Mayor Fischer calls for stronger state hate crime law, announces Moment of Unity
At a press conference this afternoon sponsored by the Interdenominational Ministerial Coalition to stand against hate, Mayor Greg Fischer reminded the community of work being done to fight hate and violence in our city, while also calling for a stronger state hate crime law and tightening gun laws related to domestic violence cases.
“Last week we had horrific hate crimes in our community, as well as at a synagogue in Pittsburgh, and we’re still reeling from it and grieving,” Mayor Fischer said. “But we’re also taking action, mindful that we must continue to work together as a community – one proudly diverse, welcoming city – to ensure all our fellow human beings are safe, healthy and able to reach their full potential. My administration was already working to tackle tough issues like violence, divisiveness and hate before this happened, and we won’t stop until everyone understands that we’re in this together, and our individual worlds are stronger when we all thrive.”
The Mayor outlined initiatives already taken or under way, including Louisville Metro Government’s participation in Government Alliance for Racial Equity; implementation of implicit bias training for all employees; the city’s six-point violence reduction plan; support for Marsy’s law, a constitutional amendment that will give crime victims equal rights and help them navigate a complex legal system; removal of a Confederate monument and plans to move the Castleman statue; as well as mental health services for trauma survivors.
Mayor Fischer also outlined steps he will take to improve the state’s hate crime law. “I will be working with members of the state Legislature and Commonwealth Attorney Tom Wine to change our state hate crimes law to make it more meaningful and strengthen the penalties for horrific crimes, such as homicides, which currently are not covered,” Mayor Fischer said.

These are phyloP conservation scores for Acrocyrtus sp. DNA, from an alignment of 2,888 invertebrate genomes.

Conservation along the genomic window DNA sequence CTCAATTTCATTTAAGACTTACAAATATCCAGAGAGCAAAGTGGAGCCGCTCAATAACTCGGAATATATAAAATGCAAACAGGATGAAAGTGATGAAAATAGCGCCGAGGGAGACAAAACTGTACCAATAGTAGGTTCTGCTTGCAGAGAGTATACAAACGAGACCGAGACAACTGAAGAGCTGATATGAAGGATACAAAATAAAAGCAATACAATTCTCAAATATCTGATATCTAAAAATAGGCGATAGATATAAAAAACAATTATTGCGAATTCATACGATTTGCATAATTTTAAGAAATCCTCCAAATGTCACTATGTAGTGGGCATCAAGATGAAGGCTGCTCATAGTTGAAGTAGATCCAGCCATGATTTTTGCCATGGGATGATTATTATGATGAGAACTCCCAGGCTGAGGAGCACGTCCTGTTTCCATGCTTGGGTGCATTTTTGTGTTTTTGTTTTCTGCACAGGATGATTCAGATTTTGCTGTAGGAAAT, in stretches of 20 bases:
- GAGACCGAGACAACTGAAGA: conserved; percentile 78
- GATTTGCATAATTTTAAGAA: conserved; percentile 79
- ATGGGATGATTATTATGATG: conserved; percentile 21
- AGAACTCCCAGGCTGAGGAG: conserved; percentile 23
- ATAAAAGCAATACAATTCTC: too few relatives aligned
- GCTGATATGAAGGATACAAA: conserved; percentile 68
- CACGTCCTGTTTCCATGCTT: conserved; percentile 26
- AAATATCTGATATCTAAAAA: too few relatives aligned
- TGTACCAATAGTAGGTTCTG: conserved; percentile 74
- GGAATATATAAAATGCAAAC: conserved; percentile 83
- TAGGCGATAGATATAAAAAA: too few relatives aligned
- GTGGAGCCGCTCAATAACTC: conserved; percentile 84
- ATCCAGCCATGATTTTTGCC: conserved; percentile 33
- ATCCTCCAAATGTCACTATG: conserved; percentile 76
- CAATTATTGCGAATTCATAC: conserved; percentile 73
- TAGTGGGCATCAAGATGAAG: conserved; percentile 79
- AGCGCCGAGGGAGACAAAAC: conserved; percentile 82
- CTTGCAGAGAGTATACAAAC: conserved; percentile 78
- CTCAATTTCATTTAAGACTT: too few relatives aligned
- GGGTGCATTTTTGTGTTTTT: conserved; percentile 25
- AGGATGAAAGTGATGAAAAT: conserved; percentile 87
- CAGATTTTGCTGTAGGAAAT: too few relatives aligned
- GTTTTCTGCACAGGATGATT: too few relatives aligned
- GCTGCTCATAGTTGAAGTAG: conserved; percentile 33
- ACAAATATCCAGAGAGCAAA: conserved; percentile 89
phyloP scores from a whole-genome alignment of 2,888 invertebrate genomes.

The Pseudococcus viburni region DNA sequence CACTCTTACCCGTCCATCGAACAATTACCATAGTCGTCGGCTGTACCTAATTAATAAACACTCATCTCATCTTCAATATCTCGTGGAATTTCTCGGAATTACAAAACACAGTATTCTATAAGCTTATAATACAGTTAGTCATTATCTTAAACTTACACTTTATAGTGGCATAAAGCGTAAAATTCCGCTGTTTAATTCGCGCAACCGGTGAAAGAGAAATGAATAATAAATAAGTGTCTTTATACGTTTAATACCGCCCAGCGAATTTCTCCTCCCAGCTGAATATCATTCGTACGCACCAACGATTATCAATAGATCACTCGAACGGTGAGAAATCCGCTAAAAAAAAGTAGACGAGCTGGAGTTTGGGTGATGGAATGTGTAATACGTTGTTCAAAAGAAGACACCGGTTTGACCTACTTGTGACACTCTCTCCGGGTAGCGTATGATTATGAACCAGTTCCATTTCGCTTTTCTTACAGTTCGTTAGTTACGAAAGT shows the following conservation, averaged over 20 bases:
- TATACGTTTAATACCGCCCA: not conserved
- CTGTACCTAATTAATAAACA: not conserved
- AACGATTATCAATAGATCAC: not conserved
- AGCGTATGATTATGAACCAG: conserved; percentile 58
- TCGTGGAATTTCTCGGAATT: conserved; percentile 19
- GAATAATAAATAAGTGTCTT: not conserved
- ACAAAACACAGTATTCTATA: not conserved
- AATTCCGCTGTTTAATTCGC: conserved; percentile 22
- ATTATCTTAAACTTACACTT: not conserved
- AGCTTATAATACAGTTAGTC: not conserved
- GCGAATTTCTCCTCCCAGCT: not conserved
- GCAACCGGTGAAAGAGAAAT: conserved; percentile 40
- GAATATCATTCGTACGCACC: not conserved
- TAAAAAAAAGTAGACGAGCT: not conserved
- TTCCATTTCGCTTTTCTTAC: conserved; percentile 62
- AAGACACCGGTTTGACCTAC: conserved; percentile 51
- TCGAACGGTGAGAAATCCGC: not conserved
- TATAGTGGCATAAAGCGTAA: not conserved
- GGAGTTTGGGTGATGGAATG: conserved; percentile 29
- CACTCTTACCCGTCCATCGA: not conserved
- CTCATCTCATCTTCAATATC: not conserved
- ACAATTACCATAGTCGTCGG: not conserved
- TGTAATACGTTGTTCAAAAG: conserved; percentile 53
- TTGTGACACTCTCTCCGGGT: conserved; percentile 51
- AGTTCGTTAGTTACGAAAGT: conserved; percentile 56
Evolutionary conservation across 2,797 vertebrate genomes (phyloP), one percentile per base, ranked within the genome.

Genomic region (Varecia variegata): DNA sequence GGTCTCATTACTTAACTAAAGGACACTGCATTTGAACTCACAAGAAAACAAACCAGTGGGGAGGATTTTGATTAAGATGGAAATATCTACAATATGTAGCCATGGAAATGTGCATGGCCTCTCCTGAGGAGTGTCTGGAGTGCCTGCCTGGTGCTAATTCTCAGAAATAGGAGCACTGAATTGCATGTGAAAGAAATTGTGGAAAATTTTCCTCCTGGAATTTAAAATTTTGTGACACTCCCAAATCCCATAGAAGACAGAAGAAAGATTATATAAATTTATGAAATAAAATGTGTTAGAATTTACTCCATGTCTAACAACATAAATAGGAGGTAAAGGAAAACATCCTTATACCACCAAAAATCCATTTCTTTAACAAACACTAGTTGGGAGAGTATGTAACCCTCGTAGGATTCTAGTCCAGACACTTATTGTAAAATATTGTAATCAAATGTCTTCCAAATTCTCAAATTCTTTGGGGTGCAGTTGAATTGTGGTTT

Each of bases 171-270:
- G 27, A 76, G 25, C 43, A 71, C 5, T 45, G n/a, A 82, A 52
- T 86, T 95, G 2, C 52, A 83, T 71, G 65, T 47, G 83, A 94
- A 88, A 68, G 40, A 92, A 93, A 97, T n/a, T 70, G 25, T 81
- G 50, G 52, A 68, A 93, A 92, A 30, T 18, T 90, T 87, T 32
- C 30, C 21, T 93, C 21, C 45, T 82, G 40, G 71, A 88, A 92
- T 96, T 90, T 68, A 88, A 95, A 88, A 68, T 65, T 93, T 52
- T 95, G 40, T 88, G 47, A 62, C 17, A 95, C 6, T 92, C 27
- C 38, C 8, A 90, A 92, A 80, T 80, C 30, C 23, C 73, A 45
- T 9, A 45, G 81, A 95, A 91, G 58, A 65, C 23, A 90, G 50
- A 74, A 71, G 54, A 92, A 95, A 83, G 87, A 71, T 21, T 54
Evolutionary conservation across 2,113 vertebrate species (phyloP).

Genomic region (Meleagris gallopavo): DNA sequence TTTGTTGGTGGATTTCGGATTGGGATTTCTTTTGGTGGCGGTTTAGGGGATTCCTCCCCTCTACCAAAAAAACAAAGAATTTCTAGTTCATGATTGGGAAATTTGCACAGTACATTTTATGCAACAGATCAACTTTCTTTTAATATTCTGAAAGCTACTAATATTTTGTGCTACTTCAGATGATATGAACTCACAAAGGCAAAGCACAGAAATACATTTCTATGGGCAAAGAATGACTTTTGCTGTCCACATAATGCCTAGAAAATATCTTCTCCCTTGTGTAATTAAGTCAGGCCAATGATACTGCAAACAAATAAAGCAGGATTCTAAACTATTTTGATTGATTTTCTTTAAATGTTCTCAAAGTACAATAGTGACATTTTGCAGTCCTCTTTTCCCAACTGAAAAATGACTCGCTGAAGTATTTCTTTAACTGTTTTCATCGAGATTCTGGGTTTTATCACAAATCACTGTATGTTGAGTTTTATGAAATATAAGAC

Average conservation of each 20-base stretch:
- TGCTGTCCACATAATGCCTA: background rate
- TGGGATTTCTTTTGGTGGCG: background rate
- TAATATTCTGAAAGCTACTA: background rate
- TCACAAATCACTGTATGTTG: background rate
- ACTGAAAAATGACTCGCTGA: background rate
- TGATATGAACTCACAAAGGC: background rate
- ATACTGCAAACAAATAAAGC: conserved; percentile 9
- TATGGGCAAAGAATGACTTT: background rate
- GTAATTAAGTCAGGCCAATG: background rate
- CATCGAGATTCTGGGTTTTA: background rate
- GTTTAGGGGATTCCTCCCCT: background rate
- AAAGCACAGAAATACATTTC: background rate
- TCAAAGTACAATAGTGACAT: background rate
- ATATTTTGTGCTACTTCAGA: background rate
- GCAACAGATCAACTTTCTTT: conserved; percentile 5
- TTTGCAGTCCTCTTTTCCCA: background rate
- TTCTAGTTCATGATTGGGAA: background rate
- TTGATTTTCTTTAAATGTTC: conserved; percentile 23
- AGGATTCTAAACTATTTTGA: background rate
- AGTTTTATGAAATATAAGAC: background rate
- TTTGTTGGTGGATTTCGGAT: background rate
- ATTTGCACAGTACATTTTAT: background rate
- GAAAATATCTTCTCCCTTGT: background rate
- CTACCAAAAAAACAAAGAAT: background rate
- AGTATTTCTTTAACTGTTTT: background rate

In addition, Mayor Fischer said his team will take the following steps:
- As part of his state legislative agenda, Mayor Fischer he will work with the General Assembly to codify federal law prohibiting the purchase of firearms by individuals with a domestic violence order to ensure enforcement. He will also support efforts for a Red Flag Law, which allows family members or law enforcement officers to petition a judge for a “gun violence restraining order” or an “extreme risk protection order” against someone who appears to potentially cause harm to themselves or someone else.
- Over the last several months, the Fischer administration has been preparing Lean Into Louisville, a multi-prong initiative aimed at expanding education and community conversation about our nation’s true history of discrimination, in all its forms. It will be launched in January.
- LMPD will continue to offer active shooter training to houses of faith throughout the community.
- Continue implementation of the city’s Equity plan, which seeks to strengthen government practices and policies to make our community more equitable.
Mayor Fischer also announced a Moment of Unity for Wednesday, which will be a time for reflection of the tragedy we have suffered and the actions we must take, and a rejection of hate. More details will be announced tomorrow.